City Mayor Proposes 2021 Budget Tax Levy, Rate Decrease

Jamestown Mayor Eddie Sundquist presents the 2021 executive budget in the police training room at the Jamestown Municipal Building, located 200 E. Third St., Jamestown, Thursday. The proposed city budget includes a 17 cent tax rate and $70,000 tax levy decrease. P-J photo by Dennis Phillips

Despite unprecedented fiscal challenges following the COVID-19 pandemic, first-year Jamestown Mayor Eddie Sundquist is proposing a tax rate and levy decrease in the 2021 executive city budget.

On Thursday, Sundquist released the proposed budget, which includes a 17 cent reduction in the tax rate. According to the state Department of Taxation and Finances, the tax rate is determined by dividing the tax levy by the total taxable assessed value of all property in a jurisdiction.

The tentative budget also includes a $70,000 decrease in the tax levy. According to the state Department of Taxation and Finances, the tax levy is the amount raised through property taxes. Sundquist said next year’s proposed budget is $1.66 million less than the 2020 spending plan.

“Because of these hard decisions and innovative efforts, the 2021 (fiscal year) budget provides no layoffs for full-time employees, as well as the largest property tax cut in a decade of .72% or $.17 (per) thousand in assessed (property) value,” Sundquist said. “During these difficult economic times, property tax owner relief is a priority. For an owner of a $70,000 house, this will mean a savings of $11.90 over last year’s tax bill. The tax decrease also assists in further separating the city away from being at its state Constitutional tax limit.”

One of the proposals in the budget highlighted by Sundquist is an initiative to lower health care costs and protect retirees. He said the city plans to move Medicare-eligible retirees to a Medicare supplement or advantage plan. He added that the city will then pay for the full premium of the members switched to those plans.

Sundquist said the new Medicare plan will save retirees more than a $1,000 a year while offering them the same level of care they are accustomed to, no matter where they live. He said the city would save $1.1 million in health care and prescription costs next year.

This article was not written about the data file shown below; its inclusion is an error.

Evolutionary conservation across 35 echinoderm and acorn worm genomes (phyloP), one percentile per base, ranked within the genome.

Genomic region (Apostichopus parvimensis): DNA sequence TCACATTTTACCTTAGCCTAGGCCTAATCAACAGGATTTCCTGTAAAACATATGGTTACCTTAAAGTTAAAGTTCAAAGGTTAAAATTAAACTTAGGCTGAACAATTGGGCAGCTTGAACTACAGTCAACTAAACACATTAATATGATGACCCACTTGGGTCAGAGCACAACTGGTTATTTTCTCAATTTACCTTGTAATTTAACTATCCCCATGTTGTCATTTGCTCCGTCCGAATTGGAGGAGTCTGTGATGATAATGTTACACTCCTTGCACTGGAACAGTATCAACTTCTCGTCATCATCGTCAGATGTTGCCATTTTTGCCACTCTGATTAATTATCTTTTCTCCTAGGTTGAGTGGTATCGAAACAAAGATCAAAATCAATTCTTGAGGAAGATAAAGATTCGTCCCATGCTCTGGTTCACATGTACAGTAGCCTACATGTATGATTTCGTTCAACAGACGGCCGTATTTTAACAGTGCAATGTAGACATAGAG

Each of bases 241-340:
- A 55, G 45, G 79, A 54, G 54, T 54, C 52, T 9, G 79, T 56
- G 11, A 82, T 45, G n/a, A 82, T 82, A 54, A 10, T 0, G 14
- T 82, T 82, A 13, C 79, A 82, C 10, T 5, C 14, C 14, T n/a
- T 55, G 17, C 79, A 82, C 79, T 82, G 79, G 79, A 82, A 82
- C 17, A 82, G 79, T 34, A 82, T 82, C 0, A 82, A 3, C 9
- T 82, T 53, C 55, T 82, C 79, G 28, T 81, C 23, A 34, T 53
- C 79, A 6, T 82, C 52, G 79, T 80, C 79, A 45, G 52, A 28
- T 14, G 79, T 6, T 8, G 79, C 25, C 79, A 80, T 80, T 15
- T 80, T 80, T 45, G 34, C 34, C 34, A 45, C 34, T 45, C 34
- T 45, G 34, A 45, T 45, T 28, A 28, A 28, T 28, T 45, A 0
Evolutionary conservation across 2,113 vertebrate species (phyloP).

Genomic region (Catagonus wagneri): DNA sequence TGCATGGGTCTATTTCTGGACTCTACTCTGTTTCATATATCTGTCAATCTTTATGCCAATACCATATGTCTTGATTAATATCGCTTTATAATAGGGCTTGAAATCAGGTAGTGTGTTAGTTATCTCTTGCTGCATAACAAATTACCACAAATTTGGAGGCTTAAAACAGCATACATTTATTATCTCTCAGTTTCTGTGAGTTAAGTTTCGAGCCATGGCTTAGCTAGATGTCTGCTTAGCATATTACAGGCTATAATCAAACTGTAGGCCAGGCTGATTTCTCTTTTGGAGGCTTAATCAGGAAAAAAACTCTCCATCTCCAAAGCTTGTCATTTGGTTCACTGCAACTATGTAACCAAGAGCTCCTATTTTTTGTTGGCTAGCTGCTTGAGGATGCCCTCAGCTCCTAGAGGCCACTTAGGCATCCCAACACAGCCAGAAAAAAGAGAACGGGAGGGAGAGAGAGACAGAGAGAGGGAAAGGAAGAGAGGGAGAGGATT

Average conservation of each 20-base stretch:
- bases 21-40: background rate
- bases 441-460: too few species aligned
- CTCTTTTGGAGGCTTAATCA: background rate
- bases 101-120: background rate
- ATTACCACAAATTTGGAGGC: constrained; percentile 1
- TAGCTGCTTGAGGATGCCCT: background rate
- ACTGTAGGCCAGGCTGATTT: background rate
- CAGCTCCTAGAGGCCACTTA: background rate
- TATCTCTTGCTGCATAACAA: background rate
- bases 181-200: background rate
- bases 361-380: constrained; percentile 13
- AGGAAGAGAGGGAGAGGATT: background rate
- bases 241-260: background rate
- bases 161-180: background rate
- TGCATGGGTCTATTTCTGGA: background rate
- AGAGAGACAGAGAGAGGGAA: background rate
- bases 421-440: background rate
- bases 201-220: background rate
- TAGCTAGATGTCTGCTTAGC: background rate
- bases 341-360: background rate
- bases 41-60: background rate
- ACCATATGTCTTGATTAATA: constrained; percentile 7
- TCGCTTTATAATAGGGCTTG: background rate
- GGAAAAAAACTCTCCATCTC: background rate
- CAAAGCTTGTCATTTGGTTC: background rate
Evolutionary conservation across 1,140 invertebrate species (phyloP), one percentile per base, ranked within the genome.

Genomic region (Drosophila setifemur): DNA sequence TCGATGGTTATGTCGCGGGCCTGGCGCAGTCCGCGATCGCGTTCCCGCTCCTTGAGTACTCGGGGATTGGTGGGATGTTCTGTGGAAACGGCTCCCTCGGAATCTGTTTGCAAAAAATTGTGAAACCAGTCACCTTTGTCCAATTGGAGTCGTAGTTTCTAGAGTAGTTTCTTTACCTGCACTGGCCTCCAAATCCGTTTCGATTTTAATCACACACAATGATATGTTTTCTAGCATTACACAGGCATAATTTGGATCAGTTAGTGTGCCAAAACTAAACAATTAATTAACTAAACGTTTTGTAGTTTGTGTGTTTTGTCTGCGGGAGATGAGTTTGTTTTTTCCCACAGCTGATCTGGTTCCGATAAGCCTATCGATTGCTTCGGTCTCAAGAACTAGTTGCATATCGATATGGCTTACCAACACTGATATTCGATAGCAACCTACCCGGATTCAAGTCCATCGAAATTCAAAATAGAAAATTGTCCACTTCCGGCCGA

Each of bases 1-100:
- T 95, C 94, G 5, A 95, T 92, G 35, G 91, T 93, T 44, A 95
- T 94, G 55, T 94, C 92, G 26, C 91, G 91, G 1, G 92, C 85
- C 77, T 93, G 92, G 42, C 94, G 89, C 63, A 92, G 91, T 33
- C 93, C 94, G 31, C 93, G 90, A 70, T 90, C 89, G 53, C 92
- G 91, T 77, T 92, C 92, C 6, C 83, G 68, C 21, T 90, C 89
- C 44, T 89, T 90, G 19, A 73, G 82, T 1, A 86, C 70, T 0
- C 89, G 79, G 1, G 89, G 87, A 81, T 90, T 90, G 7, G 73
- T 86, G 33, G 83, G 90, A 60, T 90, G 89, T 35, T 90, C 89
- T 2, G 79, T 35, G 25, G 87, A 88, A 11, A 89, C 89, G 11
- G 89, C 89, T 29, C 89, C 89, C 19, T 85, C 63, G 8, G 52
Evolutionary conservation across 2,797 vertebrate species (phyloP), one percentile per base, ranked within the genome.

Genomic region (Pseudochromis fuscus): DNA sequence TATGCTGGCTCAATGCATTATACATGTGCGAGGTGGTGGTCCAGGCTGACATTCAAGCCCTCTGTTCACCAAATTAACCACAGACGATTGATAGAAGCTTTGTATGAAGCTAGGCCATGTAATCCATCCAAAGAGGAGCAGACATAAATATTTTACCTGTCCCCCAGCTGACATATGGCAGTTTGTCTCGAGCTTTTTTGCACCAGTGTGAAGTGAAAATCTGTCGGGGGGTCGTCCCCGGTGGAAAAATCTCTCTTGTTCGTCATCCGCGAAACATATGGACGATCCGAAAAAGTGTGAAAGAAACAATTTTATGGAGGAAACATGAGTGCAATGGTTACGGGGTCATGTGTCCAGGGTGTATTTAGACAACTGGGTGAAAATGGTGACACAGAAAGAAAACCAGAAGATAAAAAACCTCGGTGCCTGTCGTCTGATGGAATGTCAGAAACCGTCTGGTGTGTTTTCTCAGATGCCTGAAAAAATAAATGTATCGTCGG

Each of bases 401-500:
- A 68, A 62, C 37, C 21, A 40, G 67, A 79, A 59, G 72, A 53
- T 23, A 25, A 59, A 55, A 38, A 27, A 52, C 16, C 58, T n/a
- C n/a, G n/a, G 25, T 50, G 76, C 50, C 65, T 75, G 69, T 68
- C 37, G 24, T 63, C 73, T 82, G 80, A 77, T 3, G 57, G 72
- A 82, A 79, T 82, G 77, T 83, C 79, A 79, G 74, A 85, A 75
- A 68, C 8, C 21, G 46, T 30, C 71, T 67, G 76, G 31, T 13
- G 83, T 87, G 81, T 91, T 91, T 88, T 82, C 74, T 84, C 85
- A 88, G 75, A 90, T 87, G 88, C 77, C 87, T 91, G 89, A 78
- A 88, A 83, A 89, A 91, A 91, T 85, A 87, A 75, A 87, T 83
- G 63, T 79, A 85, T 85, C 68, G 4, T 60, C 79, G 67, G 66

Sundquist also proposes to amortize a portion of next year’s pension costs for both retirement systems — employee and fire and police.

He said this will “free up” $368,000 in additional funding that will be placed into the contingency fund, which will increase from $375,000 in 2020 to $575,000 in 2021. He added that city officials want to also amortize the pension costs because of the significant increase in both systems. The employee retirement system cost is project to rise 14% and there is a projected 22% hike for the fire and police retirement system.

In the tentative 2021 budget, Sundquist is also proposing to add new positions. In the Parks Department, he said there will be a new parks manager for the first time in 14 years. He also said the position of recreation coordinator will be changed to a lifestyles coordinator to focus more on fostering community involvement.

In the mayor’s office, there will be a new position of communications coordinator/grant writer who will assist all city departments in centralized communications strategy and in funding opportunities.

In the Jamestown Police Department, there will be a new citizen affairs and community engagement captain position. Sundquist said this role will focus on citizen engagement and ensure residents are connected to resources they need to interact with the police department.

“Operational changes in the budget will lead to more community engagement and training by city departments,” Sundquist said. “Several positions will be reimagined or added to increase communications, community interaction and connecting city government with the people.”

Anthony Dolce, council president who attended the mayor’s budget presentation, said he will have to examine and look over the proposed budget and new initiatives before commenting thoroughly on the mayor’s proposed budget. He said that he is concerned about whether or not the $1 million health care savings will come to fruition given the increased insurance costs each year and the unsettled contracts between the city and the Police and Fire department unions. He added that city officials will have to look over the numbers and options to determine if the proposal can be budgeted.

“We will have to see if that can be done,” he said.

The Jamestown City Council will now deliberate over the proposed budget, which will start prior to the next council work session on Monday, Oct. 19.

“The budget now goes on to the Jamestown City Council for its review and action in the coming weeks. During that time, council and I will continue to look for additional ways to improve the city’s finances,” Sundquist said.

The council is required to hold a public hearing on the budget and then vote to ratify the budget on, or before, Dec. 1. If the council doesn’t act by that date, the proposed executive budget goes into effect. The complete 2021 executive budget can be viewed on the city’s website at www.jamestownny.gov/budget. A hard copy of the complete budget is also available to review in the mayor’s office, city clerk’s office, and the James Prendergast Library.


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